I’ve reheated this particular skillet of hash to let you know that not only don’t I regret moving here, I’m mighty glad I did.

  • Have you been following the news about the oil spill in the Gulf? It’s bad news, any way you look at it. Just because it’s not happening here in Anderson County doesn’t mean that it won’t affect you. The people in Spain didn’t think a volcano in Iceland would affect them either. This spill is an environmental disaster that will touch each and every one of us, as well as our children’s children.

  • Much of the process of selecting a new superintendent for Anderson County Schools is done behind closed doors.

    The process is entirely legal because elected bodies are allowed to discuss personnel issues, among a limited list of other things, during an executive session as long as no official action is taken.

    Still, it’s no reason for those elected to their positions to take the task lightly.

    This is not to say that they do or that they will, but instead to serve as a reminder of the importance of the task at hand.

  • It’s not what happens to you that’s important, it’s how you respond to it.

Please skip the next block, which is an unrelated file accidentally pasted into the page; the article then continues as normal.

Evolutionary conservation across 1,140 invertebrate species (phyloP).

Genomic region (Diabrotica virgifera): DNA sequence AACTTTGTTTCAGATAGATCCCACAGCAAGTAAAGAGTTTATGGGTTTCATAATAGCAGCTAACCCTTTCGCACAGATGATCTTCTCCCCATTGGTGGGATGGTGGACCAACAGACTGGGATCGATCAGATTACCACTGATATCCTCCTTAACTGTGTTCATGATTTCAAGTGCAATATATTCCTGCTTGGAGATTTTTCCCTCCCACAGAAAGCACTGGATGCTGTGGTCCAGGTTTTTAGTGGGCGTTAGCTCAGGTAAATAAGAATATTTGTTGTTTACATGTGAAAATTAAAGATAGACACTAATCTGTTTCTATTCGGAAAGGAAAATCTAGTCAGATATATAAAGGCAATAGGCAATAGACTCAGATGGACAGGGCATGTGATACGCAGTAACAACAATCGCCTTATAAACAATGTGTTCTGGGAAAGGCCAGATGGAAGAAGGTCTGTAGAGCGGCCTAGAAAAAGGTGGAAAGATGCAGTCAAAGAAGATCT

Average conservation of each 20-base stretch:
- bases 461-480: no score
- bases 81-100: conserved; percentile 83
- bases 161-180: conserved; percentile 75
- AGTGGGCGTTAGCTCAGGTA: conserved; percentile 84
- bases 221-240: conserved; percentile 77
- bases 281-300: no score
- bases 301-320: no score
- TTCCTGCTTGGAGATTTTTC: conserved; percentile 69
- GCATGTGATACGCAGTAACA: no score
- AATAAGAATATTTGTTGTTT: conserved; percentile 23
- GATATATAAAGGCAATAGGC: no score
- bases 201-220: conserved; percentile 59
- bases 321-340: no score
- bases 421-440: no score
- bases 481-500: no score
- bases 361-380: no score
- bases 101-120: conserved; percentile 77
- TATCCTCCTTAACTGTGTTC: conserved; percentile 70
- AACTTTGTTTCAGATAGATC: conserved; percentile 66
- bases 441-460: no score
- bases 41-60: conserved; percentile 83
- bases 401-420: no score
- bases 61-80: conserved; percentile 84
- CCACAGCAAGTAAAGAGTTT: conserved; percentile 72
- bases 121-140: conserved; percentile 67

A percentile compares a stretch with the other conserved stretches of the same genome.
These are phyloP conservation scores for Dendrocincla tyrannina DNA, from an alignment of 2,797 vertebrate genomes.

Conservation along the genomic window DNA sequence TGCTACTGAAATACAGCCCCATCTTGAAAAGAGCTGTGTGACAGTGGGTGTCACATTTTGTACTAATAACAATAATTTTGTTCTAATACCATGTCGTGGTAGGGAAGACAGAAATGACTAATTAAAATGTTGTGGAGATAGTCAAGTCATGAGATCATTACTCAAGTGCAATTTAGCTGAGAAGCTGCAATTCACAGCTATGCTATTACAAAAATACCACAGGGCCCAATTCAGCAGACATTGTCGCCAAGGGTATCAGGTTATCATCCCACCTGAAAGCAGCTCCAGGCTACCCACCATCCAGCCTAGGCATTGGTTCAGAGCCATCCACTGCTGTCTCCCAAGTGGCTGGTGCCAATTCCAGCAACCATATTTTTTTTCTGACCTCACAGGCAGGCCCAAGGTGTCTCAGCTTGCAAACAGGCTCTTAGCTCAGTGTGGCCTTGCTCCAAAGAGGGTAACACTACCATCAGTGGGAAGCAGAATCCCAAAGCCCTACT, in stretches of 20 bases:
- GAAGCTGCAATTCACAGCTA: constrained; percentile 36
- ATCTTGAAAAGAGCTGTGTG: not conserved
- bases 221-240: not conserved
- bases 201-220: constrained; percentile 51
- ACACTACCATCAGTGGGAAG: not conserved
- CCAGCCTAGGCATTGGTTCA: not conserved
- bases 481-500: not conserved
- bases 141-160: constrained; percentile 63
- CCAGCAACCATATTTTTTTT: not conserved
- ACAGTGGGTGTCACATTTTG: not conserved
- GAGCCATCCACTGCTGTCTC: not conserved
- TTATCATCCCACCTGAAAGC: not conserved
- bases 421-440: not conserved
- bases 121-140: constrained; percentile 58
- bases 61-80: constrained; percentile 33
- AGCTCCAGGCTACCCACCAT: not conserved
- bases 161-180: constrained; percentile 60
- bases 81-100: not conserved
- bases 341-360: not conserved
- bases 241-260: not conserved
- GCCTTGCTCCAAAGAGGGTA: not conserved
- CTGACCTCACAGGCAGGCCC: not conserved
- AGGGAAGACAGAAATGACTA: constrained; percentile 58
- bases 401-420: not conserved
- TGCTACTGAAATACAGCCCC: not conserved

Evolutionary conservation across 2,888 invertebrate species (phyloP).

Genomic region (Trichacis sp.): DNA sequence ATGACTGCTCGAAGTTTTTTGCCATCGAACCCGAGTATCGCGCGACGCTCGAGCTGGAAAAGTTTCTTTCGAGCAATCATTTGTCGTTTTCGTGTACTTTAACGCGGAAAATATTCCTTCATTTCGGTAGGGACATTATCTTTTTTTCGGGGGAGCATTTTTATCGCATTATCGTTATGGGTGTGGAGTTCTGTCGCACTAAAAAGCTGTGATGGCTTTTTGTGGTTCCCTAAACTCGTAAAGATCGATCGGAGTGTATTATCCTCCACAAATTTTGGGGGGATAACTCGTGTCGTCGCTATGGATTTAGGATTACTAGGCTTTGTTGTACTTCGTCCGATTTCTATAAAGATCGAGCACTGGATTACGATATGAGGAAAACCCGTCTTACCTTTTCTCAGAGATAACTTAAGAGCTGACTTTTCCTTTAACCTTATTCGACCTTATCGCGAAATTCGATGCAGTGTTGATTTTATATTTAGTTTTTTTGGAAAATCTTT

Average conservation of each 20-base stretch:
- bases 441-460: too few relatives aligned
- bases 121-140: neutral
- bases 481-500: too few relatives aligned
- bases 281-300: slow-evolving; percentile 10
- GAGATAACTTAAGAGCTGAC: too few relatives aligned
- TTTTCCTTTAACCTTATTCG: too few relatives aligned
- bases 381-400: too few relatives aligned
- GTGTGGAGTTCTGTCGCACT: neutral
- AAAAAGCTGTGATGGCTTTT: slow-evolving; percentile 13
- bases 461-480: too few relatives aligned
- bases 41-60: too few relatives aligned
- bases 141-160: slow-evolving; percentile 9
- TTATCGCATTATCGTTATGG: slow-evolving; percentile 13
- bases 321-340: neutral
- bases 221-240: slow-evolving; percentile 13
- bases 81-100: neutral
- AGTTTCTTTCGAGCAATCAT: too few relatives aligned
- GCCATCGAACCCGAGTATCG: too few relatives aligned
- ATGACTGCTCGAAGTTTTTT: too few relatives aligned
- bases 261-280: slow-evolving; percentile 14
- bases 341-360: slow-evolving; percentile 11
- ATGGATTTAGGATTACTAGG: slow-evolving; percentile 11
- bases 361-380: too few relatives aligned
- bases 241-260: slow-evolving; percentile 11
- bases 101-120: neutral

It’s a simple sentence my high school soccer coach told our team one day before practice. Standing around 5-foot-6 at the time, I wasn’t your prototypical goalkeeper. I was just a freshman and I had earned a starting spot on the varsity team at a high school with a rich soccer history.

    Needless to say, I was terrified. It didn’t help my older brother was a senior, all-district captain. If there was one person who wasn’t afraid to chew into me, it was him.

  • County clerk says thanks for voter patience

    To the editor:

    I would like to thank voters for their patience on May 18.

    Several changes have taken place since the 2008 General Election. The Anderson County Board of Elections was forced to move several voting locations due to disability guidelines and other regulations.

    We also replaced the old outdated machines with new paper ballot scanners which will reduce the time and long lines at the polls.

  • Startled, I woke up in the middle of the night between Sunday and Monday. I’m not sure what I had been dreaming about, but in a sleepy haze I awoke thinking about two things: this week’s column and coping strategies.

    More specifically, I was painfully aware that I still needed to write a column, and my dream must have been about dealing with something gone wrong, because the first few thoughts on my mind were how people deal with situations differently — how we all use different coping strategies.

  • Burke needs to develop own script

    To the editor:

    My comments are directed toward Joan Burke’s guest column regarding the attacks by Christians on Facebook and what she calls the ranting by the Tea Movement.

    Not sure where she has been on some of this because it appears she does not see or hear the same things many of us do. But on this part I would definitely agree with her, that no one should wish the president dead.